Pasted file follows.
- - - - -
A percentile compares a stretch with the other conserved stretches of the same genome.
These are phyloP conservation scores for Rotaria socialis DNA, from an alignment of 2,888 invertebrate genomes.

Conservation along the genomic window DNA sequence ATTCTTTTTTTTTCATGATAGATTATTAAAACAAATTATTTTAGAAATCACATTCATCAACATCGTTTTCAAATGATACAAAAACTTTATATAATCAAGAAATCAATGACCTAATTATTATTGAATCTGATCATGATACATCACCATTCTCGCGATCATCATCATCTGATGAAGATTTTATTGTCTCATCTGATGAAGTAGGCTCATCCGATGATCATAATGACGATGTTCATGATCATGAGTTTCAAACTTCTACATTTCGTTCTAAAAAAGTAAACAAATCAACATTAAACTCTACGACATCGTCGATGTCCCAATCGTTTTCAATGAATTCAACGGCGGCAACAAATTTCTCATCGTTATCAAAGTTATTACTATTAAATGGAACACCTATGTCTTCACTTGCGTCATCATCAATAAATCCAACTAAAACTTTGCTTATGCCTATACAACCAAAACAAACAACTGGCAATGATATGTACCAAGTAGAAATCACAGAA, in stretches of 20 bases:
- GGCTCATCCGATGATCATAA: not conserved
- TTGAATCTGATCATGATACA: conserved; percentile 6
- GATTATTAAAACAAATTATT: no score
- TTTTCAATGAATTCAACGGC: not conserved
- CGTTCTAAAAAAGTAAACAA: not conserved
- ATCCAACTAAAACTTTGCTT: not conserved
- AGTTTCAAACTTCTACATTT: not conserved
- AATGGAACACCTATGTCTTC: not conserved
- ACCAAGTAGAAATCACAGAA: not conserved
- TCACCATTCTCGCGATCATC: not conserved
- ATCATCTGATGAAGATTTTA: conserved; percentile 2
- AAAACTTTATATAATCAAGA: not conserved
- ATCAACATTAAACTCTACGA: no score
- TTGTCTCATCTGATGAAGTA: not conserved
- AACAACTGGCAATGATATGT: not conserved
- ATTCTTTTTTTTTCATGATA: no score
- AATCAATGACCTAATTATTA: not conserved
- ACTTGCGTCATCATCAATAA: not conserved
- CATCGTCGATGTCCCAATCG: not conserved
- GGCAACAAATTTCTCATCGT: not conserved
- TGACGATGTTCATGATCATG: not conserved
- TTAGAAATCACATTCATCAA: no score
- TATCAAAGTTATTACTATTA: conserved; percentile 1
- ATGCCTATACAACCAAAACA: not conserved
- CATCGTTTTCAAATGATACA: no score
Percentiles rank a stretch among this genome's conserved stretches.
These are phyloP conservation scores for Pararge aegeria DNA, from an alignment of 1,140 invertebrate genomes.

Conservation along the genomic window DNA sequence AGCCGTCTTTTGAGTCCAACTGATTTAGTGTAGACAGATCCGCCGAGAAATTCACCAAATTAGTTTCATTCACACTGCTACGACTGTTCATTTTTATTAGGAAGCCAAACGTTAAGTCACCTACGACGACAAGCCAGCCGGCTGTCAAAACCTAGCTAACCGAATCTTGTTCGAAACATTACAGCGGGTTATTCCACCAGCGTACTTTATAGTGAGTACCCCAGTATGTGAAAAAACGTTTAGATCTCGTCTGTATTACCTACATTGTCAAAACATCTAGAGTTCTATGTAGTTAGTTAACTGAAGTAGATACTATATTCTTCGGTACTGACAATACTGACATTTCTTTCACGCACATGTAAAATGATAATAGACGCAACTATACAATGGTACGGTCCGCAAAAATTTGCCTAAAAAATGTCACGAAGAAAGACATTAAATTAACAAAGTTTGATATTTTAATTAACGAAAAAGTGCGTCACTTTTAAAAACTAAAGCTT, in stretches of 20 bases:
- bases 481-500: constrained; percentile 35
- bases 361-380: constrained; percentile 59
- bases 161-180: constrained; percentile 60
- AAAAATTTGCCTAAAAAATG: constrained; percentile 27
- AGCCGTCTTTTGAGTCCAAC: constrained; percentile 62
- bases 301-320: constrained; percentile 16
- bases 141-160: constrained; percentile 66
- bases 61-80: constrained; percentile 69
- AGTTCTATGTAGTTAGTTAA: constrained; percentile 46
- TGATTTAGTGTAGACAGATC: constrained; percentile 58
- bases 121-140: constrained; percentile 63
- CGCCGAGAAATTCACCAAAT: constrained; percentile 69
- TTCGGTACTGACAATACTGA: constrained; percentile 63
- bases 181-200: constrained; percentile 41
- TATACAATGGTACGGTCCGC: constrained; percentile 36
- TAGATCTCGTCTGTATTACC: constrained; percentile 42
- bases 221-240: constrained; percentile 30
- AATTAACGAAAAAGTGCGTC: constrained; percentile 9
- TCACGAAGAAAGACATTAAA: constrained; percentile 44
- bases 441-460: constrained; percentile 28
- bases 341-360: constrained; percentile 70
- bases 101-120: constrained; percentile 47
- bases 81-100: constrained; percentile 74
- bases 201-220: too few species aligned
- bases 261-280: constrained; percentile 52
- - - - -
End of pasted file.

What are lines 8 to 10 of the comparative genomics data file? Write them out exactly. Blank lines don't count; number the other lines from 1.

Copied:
- CGTTCTAAAAAAGTAAACAA: not conserved
- ATCCAACTAAAACTTTGCTT: not conserved
- AGTTTCAAACTTCTACATTT: not conserved